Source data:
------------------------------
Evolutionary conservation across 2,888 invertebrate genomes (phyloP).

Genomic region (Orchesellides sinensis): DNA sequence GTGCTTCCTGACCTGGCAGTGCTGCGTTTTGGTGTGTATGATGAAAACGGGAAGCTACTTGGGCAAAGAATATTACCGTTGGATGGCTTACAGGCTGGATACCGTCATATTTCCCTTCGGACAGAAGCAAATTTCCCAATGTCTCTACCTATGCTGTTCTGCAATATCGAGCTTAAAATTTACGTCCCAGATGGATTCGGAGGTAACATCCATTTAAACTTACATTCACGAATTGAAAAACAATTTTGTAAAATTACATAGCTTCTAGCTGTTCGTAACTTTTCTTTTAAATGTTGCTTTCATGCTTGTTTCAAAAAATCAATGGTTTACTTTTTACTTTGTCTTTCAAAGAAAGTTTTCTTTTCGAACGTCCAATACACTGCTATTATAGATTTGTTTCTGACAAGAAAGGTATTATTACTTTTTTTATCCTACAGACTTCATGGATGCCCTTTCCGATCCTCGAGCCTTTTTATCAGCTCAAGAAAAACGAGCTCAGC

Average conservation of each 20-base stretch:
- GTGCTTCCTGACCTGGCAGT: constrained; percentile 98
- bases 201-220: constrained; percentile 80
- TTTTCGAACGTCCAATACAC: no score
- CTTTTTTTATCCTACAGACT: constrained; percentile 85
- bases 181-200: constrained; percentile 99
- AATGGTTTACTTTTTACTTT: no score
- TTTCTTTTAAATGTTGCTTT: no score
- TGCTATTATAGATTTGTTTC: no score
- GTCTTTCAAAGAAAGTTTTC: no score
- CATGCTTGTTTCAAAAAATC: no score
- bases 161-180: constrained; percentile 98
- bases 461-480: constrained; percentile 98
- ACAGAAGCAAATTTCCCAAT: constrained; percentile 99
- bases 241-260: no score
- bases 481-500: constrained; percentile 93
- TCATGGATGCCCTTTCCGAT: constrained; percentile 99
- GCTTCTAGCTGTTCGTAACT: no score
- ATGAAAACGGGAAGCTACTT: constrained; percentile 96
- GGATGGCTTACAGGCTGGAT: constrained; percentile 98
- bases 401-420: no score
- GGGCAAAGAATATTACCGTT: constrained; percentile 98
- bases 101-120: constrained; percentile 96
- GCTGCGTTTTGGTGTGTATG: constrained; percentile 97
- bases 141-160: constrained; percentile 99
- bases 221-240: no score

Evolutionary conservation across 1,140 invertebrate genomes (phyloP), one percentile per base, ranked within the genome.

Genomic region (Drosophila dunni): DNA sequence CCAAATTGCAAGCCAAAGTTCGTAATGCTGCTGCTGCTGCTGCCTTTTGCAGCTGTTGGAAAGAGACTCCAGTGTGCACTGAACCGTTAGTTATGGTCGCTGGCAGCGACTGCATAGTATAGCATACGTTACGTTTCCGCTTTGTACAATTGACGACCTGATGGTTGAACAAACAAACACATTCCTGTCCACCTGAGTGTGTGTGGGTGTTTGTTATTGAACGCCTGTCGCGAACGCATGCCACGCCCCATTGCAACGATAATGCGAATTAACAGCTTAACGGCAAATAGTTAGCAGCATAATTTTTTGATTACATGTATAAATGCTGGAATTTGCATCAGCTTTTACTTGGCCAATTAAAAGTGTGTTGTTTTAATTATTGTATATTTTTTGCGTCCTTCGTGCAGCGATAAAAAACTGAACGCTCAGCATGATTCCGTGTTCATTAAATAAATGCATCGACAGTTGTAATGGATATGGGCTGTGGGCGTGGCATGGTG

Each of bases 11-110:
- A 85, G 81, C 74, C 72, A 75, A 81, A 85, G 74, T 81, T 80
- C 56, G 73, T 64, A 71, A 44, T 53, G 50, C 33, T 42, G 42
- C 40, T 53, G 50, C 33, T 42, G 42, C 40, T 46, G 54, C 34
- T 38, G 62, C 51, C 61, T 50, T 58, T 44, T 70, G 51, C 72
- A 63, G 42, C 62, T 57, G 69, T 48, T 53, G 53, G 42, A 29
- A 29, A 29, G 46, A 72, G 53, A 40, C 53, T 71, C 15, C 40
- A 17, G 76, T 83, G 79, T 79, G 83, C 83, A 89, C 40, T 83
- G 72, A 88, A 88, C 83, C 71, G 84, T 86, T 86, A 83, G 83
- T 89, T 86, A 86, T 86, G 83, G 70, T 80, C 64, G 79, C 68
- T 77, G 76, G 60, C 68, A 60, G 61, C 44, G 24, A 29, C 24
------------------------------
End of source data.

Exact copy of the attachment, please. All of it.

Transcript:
Evolutionary conservation across 2,888 invertebrate genomes (phyloP).

Genomic region (Orchesellides sinensis): DNA sequence GTGCTTCCTGACCTGGCAGTGCTGCGTTTTGGTGTGTATGATGAAAACGGGAAGCTACTTGGGCAAAGAATATTACCGTTGGATGGCTTACAGGCTGGATACCGTCATATTTCCCTTCGGACAGAAGCAAATTTCCCAATGTCTCTACCTATGCTGTTCTGCAATATCGAGCTTAAAATTTACGTCCCAGATGGATTCGGAGGTAACATCCATTTAAACTTACATTCACGAATTGAAAAACAATTTTGTAAAATTACATAGCTTCTAGCTGTTCGTAACTTTTCTTTTAAATGTTGCTTTCATGCTTGTTTCAAAAAATCAATGGTTTACTTTTTACTTTGTCTTTCAAAGAAAGTTTTCTTTTCGAACGTCCAATACACTGCTATTATAGATTTGTTTCTGACAAGAAAGGTATTATTACTTTTTTTATCCTACAGACTTCATGGATGCCCTTTCCGATCCTCGAGCCTTTTTATCAGCTCAAGAAAAACGAGCTCAGC

Average conservation of each 20-base stretch:
- GTGCTTCCTGACCTGGCAGT: constrained; percentile 98
- bases 201-220: constrained; percentile 80
- TTTTCGAACGTCCAATACAC: no score
- CTTTTTTTATCCTACAGACT: constrained; percentile 85
- bases 181-200: constrained; percentile 99
- AATGGTTTACTTTTTACTTT: no score
- TTTCTTTTAAATGTTGCTTT: no score
- TGCTATTATAGATTTGTTTC: no score
- GTCTTTCAAAGAAAGTTTTC: no score
- CATGCTTGTTTCAAAAAATC: no score
- bases 161-180: constrained; percentile 98
- bases 461-480: constrained; percentile 98
- ACAGAAGCAAATTTCCCAAT: constrained; percentile 99
- bases 241-260: no score
- bases 481-500: constrained; percentile 93
- TCATGGATGCCCTTTCCGAT: constrained; percentile 99
- GCTTCTAGCTGTTCGTAACT: no score
- ATGAAAACGGGAAGCTACTT: constrained; percentile 96
- GGATGGCTTACAGGCTGGAT: constrained; percentile 98
- bases 401-420: no score
- GGGCAAAGAATATTACCGTT: constrained; percentile 98
- bases 101-120: constrained; percentile 96
- GCTGCGTTTTGGTGTGTATG: constrained; percentile 97
- bases 141-160: constrained; percentile 99
- bases 221-240: no score

Evolutionary conservation across 1,140 invertebrate genomes (phyloP), one percentile per base, ranked within the genome.

Genomic region (Drosophila dunni): DNA sequence CCAAATTGCAAGCCAAAGTTCGTAATGCTGCTGCTGCTGCTGCCTTTTGCAGCTGTTGGAAAGAGACTCCAGTGTGCACTGAACCGTTAGTTATGGTCGCTGGCAGCGACTGCATAGTATAGCATACGTTACGTTTCCGCTTTGTACAATTGACGACCTGATGGTTGAACAAACAAACACATTCCTGTCCACCTGAGTGTGTGTGGGTGTTTGTTATTGAACGCCTGTCGCGAACGCATGCCACGCCCCATTGCAACGATAATGCGAATTAACAGCTTAACGGCAAATAGTTAGCAGCATAATTTTTTGATTACATGTATAAATGCTGGAATTTGCATCAGCTTTTACTTGGCCAATTAAAAGTGTGTTGTTTTAATTATTGTATATTTTTTGCGTCCTTCGTGCAGCGATAAAAAACTGAACGCTCAGCATGATTCCGTGTTCATTAAATAAATGCATCGACAGTTGTAATGGATATGGGCTGTGGGCGTGGCATGGTG

Each of bases 11-110:
- A 85, G 81, C 74, C 72, A 75, A 81, A 85, G 74, T 81, T 80
- C 56, G 73, T 64, A 71, A 44, T 53, G 50, C 33, T 42, G 42
- C 40, T 53, G 50, C 33, T 42, G 42, C 40, T 46, G 54, C 34
- T 38, G 62, C 51, C 61, T 50, T 58, T 44, T 70, G 51, C 72
- A 63, G 42, C 62, T 57, G 69, T 48, T 53, G 53, G 42, A 29
- A 29, A 29, G 46, A 72, G 53, A 40, C 53, T 71, C 15, C 40
- A 17, G 76, T 83, G 79, T 79, G 83, C 83, A 89, C 40, T 83
- G 72, A 88, A 88, C 83, C 71, G 84, T 86, T 86, A 83, G 83
- T 89, T 86, A 86, T 86, G 83, G 70, T 80, C 64, G 79, C 68
- T 77, G 76, G 60, C 68, A 60, G 61, C 44, G 24, A 29, C 24